Summary: Growing up speaking two or more languages was associated with increased gray matter in the brain during adulthood.
Source: University of Reading
Children and adolescents who speak more than one language may reach adulthood with more grey matter, according to a new study.
In a paper published in Brain Structure and Function, an international team of academics led by the University of Reading and Georgetown University looked at detailed scans of children’s and adolescents’ brains and found that bilingual participants had potential advantages of both grey and white matter than similarly-aged children who spoke only one language.
While bilingualism has previously been shown to positively affect brain structure and cognitive performance in adults, the paper is the most comprehensive analysis to date showing that the effect of speaking more than one language may have similar impacts on developing brains.
Dr Christos Pliatsikas, the leader of the project and an Associate Professor of Psycholinguistics in Bi and Multilinguals at the University of Reading said:
“Grey matter in the brain decreases from an early age, but our study found that key brain areas showed less such shrinkage in bilinguals than monolinguals during development.”
“In previous studies, we’ve already seen that bilingualism has a positive effect on grey and white matter in adult brains, but this is the first time we’ve seen strong evidence for these effects in children and adolescents as well.”
Dr Michael Ullman, senior author on the paper and Professor of Neuroscience at Georgetown University Medical Center, said:
“It may be the case that the effects on the brain that we have seen in adult bilinguals have their roots in childhood. We will be looking more at this in future studies.”
More grey matter
The brain scans showed that the loss in grey matter that children and adolescents experience during development was less pronounced in bilinguals than those who only spoke one language.
Grey matter refers to the portions of the brain where the bodies of brain cells are found, such as around the surface of the brain (called the cortex). White matter refers to parts of the brain containing the connections between brain cells, allowing them to communicate (the connections are white because they are insulated with fat).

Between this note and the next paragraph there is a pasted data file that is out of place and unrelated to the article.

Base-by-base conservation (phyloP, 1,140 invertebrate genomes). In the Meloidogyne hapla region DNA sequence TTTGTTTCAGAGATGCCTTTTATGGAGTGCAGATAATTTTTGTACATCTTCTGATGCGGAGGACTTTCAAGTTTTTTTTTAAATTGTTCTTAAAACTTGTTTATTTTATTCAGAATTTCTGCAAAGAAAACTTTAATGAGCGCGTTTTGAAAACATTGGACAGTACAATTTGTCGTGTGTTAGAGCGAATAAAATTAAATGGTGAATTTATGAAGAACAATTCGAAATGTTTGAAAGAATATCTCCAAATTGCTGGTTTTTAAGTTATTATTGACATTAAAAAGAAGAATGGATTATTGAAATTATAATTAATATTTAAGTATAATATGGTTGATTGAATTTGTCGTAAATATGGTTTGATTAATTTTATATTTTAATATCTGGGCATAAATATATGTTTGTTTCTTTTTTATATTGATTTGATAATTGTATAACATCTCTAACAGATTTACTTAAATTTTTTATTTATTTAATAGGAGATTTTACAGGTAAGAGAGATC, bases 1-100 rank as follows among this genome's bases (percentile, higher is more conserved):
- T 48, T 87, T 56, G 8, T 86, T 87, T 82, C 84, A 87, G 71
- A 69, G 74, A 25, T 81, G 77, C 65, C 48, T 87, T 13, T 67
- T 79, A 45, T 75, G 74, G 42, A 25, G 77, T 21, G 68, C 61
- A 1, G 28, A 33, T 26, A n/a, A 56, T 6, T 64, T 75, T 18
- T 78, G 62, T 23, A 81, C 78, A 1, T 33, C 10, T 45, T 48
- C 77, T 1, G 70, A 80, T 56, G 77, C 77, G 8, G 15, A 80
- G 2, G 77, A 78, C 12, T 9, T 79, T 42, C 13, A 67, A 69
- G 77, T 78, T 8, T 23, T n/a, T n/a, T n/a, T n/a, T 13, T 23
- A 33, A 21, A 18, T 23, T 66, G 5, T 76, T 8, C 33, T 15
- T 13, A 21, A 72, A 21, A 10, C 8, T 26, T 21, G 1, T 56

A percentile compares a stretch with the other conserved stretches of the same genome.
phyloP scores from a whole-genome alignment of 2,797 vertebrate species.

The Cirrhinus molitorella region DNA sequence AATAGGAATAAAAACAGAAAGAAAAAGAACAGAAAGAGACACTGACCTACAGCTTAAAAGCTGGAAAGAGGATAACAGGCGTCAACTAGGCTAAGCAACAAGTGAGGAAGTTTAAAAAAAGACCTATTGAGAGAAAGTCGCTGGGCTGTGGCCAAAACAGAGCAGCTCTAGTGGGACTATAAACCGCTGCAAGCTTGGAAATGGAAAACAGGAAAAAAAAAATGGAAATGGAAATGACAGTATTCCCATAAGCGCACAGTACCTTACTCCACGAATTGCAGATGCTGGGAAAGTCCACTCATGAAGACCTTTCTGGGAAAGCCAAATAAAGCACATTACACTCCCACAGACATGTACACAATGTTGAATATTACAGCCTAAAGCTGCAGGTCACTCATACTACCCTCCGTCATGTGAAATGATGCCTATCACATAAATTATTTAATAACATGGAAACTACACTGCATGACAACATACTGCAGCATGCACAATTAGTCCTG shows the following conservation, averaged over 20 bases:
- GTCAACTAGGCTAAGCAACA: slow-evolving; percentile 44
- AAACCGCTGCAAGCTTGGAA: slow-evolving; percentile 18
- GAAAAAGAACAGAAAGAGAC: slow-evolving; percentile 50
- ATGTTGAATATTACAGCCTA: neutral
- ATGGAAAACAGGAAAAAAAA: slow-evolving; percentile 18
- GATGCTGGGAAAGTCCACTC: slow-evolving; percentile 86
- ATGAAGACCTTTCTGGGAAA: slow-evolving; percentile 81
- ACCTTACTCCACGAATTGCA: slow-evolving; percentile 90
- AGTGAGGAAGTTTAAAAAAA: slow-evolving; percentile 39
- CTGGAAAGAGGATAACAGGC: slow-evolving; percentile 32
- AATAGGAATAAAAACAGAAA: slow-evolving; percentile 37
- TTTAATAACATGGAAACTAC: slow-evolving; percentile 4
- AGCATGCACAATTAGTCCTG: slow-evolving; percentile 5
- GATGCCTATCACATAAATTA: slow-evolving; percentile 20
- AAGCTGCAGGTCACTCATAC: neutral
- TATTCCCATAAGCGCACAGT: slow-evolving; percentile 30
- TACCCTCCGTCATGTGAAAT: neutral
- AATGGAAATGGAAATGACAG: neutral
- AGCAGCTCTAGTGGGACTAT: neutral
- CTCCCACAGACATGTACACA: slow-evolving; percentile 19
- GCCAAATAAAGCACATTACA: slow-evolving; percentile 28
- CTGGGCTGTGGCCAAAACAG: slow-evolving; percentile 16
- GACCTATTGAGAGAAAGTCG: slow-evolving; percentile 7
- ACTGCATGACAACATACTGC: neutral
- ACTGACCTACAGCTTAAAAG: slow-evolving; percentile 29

The study found that that the bilinguals kept more grey matter during brain development, and also increased white matter, suggesting more efficient brain communication. In both cases the effects were found mainly in brain areas linked to language learning and use.
Dr Christos Pliatsikas said:
“This is an important study for two reasons. The first is that by looking at the brains of children and adolescents, we can start to see how and when bilingualism has an effect on the brain during language development. While we’ve previously looked at differences between bilingual and monolingual adult brains at static points, here we see the effect of bilingualism on the brain as we develop.”
“Second, the impact of bilingualism on grey and white matter may have a number of wider benefits for language and cognitive function, such as performance in tasks related to attention and executive control, which have been suggested to be enhanced in older bilinguals. Overall, the findings indicate that encouraging bilingualism in childhood may have benefits later in life.”
About this neuroscience research article
Source: University of Reading Contacts: Tim Mayo – University of Reading Image Source: The image is in the public domain.
The effect of bilingualism on brain development from early childhood to young adulthood
Bilingualism affects the structure of the brain in adults, as evidenced by experience-dependent grey and white matter changes in brain structures implicated in language learning, processing, and control. However, limited evidence exists on how bilingualism may influence brain development. We examined the developmental patterns of both grey and white matter structures in a cross-sectional study of a large sample (n = 711 for grey matter, n = 637 for white matter) of bilingual and monolingual participants, aged 3–21 years. Metrics of grey matter (thickness, volume, and surface area) and white matter (fractional anisotropy and mean diffusivity) were examined across 41 cortical and subcortical brain structures and 20 tracts, respectively. We used generalized additive modelling to analyze whether, how, and where the developmental trajectories of bilinguals and monolinguals might differ. Bilingual and monolingual participants manifested distinct developmental trajectories in both grey and white matter structures. As compared to monolinguals, bilinguals showed: (a) more grey matter (less developmental loss) starting during late childhood and adolescence, mainly in frontal and parietal regions (particularly in the inferior frontal gyrus pars opercularis, superior frontal cortex, inferior and superior parietal cortex, and precuneus); and (b) higher white matter integrity (greater developmental increase) starting during mid-late adolescence, specifically in striatal–inferior frontal fibers. The data suggest that there may be a developmental basis to the well-documented structural differences in the brain between bilingual and monolingual adults.